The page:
Many companies shy away from Twitter, they have other things to focus on or fear it as a magnet for complaints. But if it’s done well social media can lead to some – often unexpected – very good publicity.
A little over a month ago a teenage boy tweeted about his unfortunate predicament involving a train toilet and a lack of loo roll. Within three minutes the transport provider had responded to the tweet, located the boy and dispatched a staff member to deliver the much-needed toilet paper.
At the time – a little after 9pm on a Tuesday – Adam Greenwood had thought it would be funny to tell his friends about his unfortunate situation, whereas Virgin Trains respondent MW was simply doing his job.
The tweet itself didn’t even receive that much attention, a mere 318 retweets compared to the 2,549 generated by a US tourist being locked in a bookshop a few months previously (also transformed into a PR success story). Even with the related tweets and responses at the time, the attention was much less than a storm in a teacup, and yet weeks later there are countless articles about the incident on national – and even international – news sites.
But why? After all, the tweet itself was quite immature and jokey, Virgin Trains could have easily ignored it and concentrated on more travel-related comments. Yes, they would have potentially been criticised for doing so, but ‘faulty’ toilets on trains are hardly uncommon and a lack of toilet roll certainly isn’t on the same level as if one of their trains had been delayed by several hours.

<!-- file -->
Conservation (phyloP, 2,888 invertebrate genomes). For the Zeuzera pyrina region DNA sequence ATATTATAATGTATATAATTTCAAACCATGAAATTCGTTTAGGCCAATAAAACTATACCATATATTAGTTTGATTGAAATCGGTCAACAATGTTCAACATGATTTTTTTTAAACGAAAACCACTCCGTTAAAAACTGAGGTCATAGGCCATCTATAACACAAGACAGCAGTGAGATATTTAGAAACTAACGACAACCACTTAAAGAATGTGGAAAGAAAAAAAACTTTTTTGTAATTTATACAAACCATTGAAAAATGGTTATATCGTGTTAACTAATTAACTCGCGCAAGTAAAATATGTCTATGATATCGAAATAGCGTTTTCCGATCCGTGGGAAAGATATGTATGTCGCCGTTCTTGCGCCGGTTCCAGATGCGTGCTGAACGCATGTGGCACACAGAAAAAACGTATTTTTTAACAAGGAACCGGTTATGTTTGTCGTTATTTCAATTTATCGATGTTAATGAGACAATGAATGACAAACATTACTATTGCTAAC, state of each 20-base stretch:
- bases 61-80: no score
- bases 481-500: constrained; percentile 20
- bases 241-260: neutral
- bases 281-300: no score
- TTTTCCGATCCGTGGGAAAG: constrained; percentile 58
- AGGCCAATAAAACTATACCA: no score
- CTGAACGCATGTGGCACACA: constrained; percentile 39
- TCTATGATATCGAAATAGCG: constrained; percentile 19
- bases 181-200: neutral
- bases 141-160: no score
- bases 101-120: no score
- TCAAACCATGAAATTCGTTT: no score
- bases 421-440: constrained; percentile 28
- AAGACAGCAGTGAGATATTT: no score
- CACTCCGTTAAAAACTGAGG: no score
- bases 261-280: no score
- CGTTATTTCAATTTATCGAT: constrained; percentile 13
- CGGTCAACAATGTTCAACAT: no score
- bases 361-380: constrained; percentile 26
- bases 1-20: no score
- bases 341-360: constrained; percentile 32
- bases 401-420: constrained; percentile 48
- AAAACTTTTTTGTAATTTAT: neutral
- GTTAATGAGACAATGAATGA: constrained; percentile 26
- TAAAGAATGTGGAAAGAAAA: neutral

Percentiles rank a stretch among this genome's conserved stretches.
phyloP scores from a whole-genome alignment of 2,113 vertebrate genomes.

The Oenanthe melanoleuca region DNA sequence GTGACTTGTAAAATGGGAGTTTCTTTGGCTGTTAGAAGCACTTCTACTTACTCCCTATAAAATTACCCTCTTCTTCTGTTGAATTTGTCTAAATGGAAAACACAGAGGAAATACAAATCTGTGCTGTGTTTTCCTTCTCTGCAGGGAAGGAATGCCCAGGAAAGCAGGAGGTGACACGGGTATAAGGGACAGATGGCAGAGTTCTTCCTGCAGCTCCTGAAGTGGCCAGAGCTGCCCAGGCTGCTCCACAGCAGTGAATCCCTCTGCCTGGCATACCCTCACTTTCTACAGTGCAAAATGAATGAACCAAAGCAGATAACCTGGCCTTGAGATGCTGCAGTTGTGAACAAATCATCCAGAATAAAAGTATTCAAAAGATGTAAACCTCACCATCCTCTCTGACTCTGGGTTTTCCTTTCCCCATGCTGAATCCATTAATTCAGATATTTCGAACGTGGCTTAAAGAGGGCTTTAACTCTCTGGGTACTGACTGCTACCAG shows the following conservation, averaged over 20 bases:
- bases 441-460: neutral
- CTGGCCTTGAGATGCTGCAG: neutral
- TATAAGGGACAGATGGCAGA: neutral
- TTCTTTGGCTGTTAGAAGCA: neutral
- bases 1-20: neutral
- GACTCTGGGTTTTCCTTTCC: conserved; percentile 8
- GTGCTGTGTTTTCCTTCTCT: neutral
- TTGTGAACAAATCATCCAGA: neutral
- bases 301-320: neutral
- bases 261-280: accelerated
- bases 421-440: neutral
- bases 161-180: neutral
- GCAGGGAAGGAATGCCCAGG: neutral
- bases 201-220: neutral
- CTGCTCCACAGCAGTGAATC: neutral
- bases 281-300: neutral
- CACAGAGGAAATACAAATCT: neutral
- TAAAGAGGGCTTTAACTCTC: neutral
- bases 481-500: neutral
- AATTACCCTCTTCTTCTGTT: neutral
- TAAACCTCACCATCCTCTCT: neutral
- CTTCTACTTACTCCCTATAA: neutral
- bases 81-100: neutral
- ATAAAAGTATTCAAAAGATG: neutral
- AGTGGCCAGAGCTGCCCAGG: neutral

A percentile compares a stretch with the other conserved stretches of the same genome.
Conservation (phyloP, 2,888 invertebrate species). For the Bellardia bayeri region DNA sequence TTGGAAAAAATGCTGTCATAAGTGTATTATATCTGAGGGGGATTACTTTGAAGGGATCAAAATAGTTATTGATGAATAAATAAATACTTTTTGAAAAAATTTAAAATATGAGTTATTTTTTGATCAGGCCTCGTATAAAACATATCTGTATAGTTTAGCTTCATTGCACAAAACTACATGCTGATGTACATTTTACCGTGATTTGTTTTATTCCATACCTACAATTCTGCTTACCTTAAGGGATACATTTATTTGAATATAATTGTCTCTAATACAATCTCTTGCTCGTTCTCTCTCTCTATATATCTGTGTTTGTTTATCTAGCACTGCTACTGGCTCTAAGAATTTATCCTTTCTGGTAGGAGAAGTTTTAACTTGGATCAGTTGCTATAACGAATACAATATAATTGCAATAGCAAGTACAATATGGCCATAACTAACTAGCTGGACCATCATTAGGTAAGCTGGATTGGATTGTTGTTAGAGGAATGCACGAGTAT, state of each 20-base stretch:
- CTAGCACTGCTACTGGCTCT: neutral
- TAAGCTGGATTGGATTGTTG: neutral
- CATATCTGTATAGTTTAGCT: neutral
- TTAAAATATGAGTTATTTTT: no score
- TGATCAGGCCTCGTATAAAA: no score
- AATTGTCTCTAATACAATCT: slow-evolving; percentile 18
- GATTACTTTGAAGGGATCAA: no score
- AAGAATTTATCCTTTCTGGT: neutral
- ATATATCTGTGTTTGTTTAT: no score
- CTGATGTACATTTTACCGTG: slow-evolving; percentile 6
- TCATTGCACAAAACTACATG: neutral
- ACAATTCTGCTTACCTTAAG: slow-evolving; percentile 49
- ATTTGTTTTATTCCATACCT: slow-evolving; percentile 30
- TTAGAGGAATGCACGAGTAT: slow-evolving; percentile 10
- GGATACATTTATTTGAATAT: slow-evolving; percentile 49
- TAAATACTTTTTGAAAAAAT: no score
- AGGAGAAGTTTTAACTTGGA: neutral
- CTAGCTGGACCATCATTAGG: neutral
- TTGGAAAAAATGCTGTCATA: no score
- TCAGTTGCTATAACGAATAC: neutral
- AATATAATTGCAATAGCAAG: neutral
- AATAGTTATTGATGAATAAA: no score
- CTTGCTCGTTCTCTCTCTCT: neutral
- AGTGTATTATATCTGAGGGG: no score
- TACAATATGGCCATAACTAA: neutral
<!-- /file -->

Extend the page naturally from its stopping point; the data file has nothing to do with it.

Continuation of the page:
However, they did the nice – and right – thing and helped the kid in question (and let’s face it, he’s not the only one to have been in such a situation) and so now they’re being talked about, praised and remembered. On my part I can’t help but think ‘my usual train provider wouldn’t do something like that’ and let’s face it, everyone enjoys a little toilet humour.
The lesson from this is that Twitter, and all forms of social media, should not be ignored. Yes, we all know how unanswered complaints can fester and grow, but the medium can also be a force for good: with one act of kindness magnifying into a lot of free and very welcome publicity.
posted in: advice, social media,